What is Paul’s prayer for the Colossians? It wasn’t some generic prayer asking God that the Colossians would just have peace, and know that God loves them. It wasn’t that the Colossian church would grow numerically. He didn’t pray that they would get along better for the sake of getting along. What did he pray? Three things:
- That they walk in a manner worthy of the Lord.
Now this doesn’t mean walking or living in such a way that you are deserving of God’s favor, even without Christ. That’s impossible. What he means is the worthy walk of the Christian life that shows the grace we have already received in Christ. It reflects the Gospel, that we could not live worthily, so Christ lived worthily and died on our behalf and rose again. That life manifests itself in a desire to please God, v.10.
This is one of the many unique things about the Gospel. We are different from the world in that we don’t want to do good things for the sake of good things. Our ultimate goal in any ambition to do good is to please God! We’re not just do-gooders. We were made to glorify God with what we do! We were made to live our lives for His pleasure! I think this is the meaning of Psalm 37:4- “Delight yourself in the Lord, and he will give you the desires of your heart.” That’s not talking about a new car or winning the lottery. When we delight ourselves in the Lord, our desires become His desires! What pleases God begins to please us! 2 Corinthians 5:9- “We make it our aim to please him.”
So this is one of the things that Paul prayed for them. But how does this happen- do we wake up one day and magically walk in a manner worthy of the Gospel, we just suddenly live differently? What’s the key for pleasing God? This answer is in the second thing that Paul prayed for the Colossians. He prayed…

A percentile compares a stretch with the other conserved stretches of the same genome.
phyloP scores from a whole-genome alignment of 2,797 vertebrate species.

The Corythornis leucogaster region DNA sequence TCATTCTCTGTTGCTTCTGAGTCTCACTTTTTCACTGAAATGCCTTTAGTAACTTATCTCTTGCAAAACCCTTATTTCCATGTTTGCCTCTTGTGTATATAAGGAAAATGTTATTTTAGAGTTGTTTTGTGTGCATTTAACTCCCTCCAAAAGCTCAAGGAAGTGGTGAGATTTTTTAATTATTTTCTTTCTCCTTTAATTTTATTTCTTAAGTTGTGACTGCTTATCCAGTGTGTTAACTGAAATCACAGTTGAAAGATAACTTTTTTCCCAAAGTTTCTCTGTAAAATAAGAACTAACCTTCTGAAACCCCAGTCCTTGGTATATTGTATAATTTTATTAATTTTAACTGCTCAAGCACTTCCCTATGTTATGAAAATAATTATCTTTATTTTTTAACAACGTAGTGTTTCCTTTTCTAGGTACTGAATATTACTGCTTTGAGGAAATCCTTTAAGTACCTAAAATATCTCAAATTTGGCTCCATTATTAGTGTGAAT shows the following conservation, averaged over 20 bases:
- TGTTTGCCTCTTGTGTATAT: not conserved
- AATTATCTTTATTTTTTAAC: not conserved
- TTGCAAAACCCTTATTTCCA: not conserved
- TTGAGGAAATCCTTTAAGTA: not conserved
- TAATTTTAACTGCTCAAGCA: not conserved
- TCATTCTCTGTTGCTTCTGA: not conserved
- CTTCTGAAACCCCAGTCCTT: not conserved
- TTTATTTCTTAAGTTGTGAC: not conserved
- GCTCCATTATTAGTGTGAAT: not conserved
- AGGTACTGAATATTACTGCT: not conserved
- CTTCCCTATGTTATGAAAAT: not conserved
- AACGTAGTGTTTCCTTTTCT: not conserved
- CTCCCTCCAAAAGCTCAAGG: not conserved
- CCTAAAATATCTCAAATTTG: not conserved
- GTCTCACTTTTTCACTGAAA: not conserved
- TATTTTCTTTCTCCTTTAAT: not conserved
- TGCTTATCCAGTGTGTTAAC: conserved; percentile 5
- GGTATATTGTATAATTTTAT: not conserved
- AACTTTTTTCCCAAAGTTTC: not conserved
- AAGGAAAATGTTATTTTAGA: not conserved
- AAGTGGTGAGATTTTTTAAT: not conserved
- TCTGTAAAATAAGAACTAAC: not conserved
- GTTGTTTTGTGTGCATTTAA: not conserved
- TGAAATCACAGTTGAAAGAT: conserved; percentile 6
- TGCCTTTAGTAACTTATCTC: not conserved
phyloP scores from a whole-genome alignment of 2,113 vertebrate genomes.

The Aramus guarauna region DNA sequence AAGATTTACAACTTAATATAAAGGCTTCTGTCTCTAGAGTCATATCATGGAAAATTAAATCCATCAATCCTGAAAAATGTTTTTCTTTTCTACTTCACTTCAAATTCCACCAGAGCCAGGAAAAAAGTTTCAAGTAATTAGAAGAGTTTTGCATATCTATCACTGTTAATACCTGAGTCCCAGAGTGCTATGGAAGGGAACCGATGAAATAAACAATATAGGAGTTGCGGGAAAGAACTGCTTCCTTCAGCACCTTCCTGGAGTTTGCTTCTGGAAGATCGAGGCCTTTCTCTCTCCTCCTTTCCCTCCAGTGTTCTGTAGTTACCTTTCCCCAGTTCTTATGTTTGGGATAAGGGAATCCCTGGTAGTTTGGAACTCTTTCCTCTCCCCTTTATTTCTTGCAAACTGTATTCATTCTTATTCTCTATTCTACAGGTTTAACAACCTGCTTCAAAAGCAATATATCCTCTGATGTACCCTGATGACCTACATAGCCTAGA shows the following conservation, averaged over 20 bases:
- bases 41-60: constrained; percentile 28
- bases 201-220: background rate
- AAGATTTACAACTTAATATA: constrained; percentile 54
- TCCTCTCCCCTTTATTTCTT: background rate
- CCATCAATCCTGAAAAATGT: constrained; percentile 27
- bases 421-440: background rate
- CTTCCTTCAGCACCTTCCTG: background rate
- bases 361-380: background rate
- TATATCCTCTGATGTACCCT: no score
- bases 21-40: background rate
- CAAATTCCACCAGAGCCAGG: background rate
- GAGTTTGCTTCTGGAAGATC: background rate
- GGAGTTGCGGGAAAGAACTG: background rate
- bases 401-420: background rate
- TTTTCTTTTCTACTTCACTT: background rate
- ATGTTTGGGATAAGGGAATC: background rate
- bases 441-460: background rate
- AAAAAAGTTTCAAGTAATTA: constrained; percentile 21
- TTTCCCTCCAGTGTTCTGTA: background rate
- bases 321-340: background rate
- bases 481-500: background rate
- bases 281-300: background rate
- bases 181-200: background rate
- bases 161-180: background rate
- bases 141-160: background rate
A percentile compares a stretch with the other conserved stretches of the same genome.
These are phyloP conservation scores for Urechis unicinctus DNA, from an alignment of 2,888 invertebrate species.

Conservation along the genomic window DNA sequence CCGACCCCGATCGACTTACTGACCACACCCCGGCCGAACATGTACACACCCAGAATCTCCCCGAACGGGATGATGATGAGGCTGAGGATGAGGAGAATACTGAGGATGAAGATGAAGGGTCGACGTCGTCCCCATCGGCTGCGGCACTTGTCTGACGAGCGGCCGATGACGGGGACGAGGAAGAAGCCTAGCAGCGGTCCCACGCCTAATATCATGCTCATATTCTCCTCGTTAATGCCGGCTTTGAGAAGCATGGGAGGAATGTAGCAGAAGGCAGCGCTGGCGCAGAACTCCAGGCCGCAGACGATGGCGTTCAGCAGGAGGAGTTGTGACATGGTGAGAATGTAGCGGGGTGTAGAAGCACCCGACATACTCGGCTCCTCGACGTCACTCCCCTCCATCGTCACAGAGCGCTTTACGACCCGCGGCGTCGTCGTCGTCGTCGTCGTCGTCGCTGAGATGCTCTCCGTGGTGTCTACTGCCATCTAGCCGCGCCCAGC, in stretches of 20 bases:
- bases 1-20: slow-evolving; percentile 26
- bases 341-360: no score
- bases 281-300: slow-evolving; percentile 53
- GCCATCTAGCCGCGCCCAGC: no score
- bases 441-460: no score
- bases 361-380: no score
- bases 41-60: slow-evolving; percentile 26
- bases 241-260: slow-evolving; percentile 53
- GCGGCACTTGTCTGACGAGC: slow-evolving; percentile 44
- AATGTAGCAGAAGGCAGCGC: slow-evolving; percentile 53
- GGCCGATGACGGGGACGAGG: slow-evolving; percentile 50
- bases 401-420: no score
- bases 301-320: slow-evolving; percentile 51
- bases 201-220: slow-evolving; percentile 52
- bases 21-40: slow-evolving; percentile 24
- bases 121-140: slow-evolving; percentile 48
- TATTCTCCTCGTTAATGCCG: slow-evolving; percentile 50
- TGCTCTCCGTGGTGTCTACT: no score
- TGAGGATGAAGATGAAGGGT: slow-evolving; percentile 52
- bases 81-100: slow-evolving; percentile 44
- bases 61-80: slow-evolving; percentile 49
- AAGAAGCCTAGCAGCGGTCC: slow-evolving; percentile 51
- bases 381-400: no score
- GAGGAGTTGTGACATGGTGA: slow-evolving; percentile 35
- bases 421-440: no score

- That they would be filled with the knowledge of God.
Now I want to spend a good amount of time on this one. The second part of verse 9: “We continually ask God to fill you with the knowledge of his will through all the wisdom and understanding that the Spirit gives.” Knowledge, wisdom, understanding. We see that this knowledge and wisdom is what will help live our lives worthy of the Gospel! Vs. 10, “SO THAT you may live a life worthy of the Lord and please him in every way: bearing fruit in every good work.” You don’t live more like Christ, you don’t please him in every way, you don’t live worthy of Christ without being filled with knowledge and wisdom! Now this whole “filled” thing should be understood as being controlled. This same word is used multiple times in the Gospels and in Acts to mean controlled by: The disciples were filled with sorrow; The crowd was filled with fear; The Pharisees were filled with rage. In Acts, the disciples were filled with the Holy Spirit. In each of these instances, they were controlled by what filled them.